Posted by Danny at 12:42 AMLabels: Bride of Project Horror, Look What Danny Watched
Until tonight, Martyrs was probably the most extreme movie I've ever seen. Its extremity at least led up to an ending that was remarkable. As of tonight there's a new titleholder for both the most extreme and most transgressive movie I've seen, and it did not have an ending that I hope to think of ever again as soon as I finish this review.
I'm actually really hesitant even to summarize this movie. It's that harsh. Here goes... Milos is a semi-retired porn star with a beautiful wife and young son. His infamy as a performer comes from his reputation for being, um, ready to perform in any circumstance. He takes occasional roles to make money for the family, but their situation is not secure. When he is approached to star in a film with a director he's never heard of before, he's offered enough money to take care of his family for the rest of their lives, but he won't be told about the scenes he'll be shooting ahead of time.
And really, you may read that and think you're prepared for what comes next, but believe me when I say that you really, really are not. That's as far as I'm going to go, other than to say that Milos is eventually forced to do unbelievably horrific things, and in ways that will make your jaw drop and stomach clench.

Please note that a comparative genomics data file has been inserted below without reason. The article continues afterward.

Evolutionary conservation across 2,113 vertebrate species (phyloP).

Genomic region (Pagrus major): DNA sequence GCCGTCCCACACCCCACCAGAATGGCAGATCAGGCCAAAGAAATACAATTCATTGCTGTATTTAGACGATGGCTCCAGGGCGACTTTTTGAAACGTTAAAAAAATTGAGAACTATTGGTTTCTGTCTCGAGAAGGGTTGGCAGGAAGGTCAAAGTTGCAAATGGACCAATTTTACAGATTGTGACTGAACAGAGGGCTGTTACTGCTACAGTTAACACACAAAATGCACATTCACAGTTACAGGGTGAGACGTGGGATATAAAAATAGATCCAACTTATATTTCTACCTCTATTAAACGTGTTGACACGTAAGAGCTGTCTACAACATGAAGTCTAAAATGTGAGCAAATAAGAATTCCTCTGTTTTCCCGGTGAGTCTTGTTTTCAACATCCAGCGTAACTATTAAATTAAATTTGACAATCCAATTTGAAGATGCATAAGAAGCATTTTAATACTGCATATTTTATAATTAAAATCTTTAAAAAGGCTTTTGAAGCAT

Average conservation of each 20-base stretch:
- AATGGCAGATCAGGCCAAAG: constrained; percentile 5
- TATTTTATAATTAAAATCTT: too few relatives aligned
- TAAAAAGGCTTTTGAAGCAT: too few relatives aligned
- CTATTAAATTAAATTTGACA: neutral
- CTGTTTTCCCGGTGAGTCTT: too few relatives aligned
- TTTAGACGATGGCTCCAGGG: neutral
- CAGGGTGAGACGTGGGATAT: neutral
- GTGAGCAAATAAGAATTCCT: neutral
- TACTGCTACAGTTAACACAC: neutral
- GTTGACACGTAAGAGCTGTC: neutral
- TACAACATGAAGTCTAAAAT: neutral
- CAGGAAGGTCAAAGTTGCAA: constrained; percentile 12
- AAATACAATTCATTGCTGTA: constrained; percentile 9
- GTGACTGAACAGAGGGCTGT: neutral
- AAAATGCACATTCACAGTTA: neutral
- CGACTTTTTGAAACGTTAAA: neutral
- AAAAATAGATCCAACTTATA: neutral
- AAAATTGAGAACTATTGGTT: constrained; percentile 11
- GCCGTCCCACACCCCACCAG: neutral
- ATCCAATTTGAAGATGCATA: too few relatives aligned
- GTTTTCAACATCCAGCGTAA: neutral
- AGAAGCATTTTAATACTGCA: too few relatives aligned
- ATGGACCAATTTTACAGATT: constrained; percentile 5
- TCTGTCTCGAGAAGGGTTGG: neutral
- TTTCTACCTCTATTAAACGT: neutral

The director has said in interviews that his film is a political statement. A statement about what exactly has changed from interview to interview: sometimes he says that it's a comment on Serbia's culture of political correctness, sometimes he says that it's about the consequences of postwar society, other times it's about how workers are exploited in order to provide for their families. Honestly, I think that any of those interpretations is a bit of a stretch, but I could at least believe that he was trying to make a statement if he could choose one interpretation and stick with it. The fact that he's got so many different takes on it makes me think that he either has a really inflated opinion of his own work's importance, or else he's just really full of shit and is trying to make the rest of us assign his work a greater importance.
I know that there are people who will see this review and take it as a challenge, to see if they can handle this movie. Please let me urge you not to read this as a challenge. Maybe, like me, you are a big fan of horror, and want to find a new experience. Please see something else. Seeing A Serbian Film will not make you any more satisfied.
I've said this before about just a few other movies, but I just have no idea how to rate this movie. Watching it was not a good experience. My body literally was ill when it ended. The ending was simply awful, but there was one redemptive thing about it: Milos, for all the awful things that he's coerced into during this film, starts his journey out of a desire to do for his family, and the final decision he makes is also, in its own way, his way of trying to do what's right for his family. For that, and that only, I'm going to give this one a few points.
I give A Serbian Film three Serbian flags out of five.